It appears that files pulled from a resource don't cache properly in the browser so they get loaded over and over and over...
Here's an example:
Date: Wed, 01 Feb 2006 05:52:20 GMT
As you can see, the HTTP header is sparse to say the least.
Here's an example of an image pulled from a normal web server:
Response Headers - http://adaptavist.com/glyphs/about.png
Date: Wed, 01 Feb 2006 06:09:46 GMT
Server: Apache/1.3.29 (Unix) mod_become/1.3 DAV/1.0.3 mod_perl/1.29 PHP/4.3.9 mod_fastcgi/2.4.2
Last-Modified: Thu, 11 Aug 2005 16:28:48 GMT
As you can see, there are certain things in the header that would certainly help with caching:
- Last-Modified - allow browser to know if it has the correct version of the file
- Content-Length - allow browser to know if the file is the same size
- Etag - allows the browser to check it's got the same entity reference
Then there is the chunked transfer encoding output from the resource URL - I'm just guessing here, but that's going to make it very difficult indeed for the browser to work out if it has the latest file or not? Pretend to be a web browser for a minute, and decide if you'd want to work out if you already had a chunked file cached or not:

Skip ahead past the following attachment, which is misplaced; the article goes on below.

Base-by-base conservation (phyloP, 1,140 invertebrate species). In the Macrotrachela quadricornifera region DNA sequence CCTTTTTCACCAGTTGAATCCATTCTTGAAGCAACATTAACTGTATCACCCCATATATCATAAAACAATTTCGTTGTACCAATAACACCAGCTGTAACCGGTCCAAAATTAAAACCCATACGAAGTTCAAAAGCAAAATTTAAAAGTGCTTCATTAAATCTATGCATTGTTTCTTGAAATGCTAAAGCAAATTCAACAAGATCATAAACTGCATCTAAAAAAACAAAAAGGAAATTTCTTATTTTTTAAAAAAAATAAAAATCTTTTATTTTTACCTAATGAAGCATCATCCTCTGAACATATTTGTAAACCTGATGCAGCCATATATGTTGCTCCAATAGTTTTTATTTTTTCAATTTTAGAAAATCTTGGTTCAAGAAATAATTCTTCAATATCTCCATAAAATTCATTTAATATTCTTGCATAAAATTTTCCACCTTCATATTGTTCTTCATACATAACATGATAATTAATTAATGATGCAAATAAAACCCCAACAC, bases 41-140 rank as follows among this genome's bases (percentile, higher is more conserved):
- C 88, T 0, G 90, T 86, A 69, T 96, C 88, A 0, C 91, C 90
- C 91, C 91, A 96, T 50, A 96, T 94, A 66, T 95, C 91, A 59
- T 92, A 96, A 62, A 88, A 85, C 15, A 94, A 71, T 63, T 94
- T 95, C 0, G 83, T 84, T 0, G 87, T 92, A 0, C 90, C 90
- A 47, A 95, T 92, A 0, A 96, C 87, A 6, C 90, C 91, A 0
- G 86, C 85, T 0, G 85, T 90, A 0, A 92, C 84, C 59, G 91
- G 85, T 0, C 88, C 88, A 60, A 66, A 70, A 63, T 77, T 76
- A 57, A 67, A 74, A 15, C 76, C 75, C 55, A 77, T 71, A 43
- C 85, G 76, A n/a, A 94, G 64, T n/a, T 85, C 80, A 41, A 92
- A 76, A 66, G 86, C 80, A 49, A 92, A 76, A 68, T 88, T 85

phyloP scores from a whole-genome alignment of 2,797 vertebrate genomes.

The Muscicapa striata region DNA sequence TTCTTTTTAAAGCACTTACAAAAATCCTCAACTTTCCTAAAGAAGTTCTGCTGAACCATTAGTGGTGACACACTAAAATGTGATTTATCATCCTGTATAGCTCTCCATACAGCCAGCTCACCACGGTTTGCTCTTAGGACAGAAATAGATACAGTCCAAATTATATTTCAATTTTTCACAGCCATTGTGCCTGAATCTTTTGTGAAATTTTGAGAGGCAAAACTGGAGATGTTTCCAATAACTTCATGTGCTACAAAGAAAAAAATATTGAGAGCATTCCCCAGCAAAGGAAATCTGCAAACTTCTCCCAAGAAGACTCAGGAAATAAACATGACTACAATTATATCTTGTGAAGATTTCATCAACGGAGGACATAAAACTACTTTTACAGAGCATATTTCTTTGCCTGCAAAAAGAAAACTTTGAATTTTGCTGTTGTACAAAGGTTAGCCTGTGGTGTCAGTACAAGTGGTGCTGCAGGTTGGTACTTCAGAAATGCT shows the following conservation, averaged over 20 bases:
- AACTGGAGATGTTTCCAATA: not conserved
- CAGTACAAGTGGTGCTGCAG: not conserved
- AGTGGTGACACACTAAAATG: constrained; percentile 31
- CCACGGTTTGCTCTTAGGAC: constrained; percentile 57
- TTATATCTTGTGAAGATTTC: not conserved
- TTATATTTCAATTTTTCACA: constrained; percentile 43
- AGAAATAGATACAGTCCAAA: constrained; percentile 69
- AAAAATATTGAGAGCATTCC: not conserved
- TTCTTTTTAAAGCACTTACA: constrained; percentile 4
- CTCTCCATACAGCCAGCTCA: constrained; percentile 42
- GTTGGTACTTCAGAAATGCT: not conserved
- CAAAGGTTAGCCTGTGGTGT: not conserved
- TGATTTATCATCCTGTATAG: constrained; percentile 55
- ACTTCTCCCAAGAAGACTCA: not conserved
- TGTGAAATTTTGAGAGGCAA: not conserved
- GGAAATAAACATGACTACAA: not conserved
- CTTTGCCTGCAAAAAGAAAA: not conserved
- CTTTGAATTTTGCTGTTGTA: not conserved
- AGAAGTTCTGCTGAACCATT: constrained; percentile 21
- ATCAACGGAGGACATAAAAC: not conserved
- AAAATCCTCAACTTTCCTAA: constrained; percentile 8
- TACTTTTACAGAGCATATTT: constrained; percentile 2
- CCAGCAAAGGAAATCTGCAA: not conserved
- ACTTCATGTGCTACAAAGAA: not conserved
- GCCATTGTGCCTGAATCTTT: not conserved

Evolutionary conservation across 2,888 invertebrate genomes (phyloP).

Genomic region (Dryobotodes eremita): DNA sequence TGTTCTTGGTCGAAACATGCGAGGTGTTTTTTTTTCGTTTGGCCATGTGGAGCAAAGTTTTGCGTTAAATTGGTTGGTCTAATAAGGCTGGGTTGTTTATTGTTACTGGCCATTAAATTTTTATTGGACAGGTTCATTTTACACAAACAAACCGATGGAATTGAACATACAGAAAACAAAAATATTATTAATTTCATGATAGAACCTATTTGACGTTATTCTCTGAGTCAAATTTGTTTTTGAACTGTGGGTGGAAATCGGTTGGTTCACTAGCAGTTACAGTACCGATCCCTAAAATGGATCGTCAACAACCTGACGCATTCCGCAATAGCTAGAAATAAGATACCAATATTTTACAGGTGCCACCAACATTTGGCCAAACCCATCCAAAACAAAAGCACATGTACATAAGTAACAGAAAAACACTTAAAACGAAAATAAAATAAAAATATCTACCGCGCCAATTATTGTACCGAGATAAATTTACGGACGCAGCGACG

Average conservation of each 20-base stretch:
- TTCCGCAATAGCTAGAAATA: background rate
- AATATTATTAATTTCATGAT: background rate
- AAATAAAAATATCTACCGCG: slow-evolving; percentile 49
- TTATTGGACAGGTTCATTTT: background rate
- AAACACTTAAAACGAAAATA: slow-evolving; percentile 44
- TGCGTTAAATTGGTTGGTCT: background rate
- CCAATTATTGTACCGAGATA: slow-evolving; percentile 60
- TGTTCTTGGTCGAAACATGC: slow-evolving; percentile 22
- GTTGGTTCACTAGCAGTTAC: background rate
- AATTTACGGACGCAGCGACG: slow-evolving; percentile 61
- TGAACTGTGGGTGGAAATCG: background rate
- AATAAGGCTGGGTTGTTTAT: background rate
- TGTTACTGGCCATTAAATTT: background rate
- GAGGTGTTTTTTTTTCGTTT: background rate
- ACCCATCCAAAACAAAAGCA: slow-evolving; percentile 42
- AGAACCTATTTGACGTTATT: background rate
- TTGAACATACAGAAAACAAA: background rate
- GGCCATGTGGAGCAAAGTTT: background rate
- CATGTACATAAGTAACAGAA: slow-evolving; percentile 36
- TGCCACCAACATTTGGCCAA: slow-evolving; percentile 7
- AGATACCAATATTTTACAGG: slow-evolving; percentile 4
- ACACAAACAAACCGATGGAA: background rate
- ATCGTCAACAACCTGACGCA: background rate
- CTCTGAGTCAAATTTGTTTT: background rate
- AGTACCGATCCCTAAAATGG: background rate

I don't know which of these things, if any, would actually alter caching, but it seems that if the HTTP headers from resources could be "fleshed out" a little to give some extra information, there would be a higher chance of the browser caching resources.
So, my question is: Can we output additional HTTP headers AND can we have them sent non-chunked?
If the servlet that sends out the files uses the jar's date as the Last-Modified and also sends the file normally and puts it's Content-Length on, things should run a lot quicker for all resources pulled from plugins, ie. a Confluence-level optimisation. Of course, there may be times when a resource needs a different date (eg. dynamically created resources) so there would have to be a way to define this. From my understanding, however, resources that are simply pulled form the jar (ie. a file in the jar) will never be dynamic?
David Peterson will no doubt be along shortly to add to this (eg. the idea about dumping the files on to disk so they can be pulled more easily without needing to go in to the jar each time)...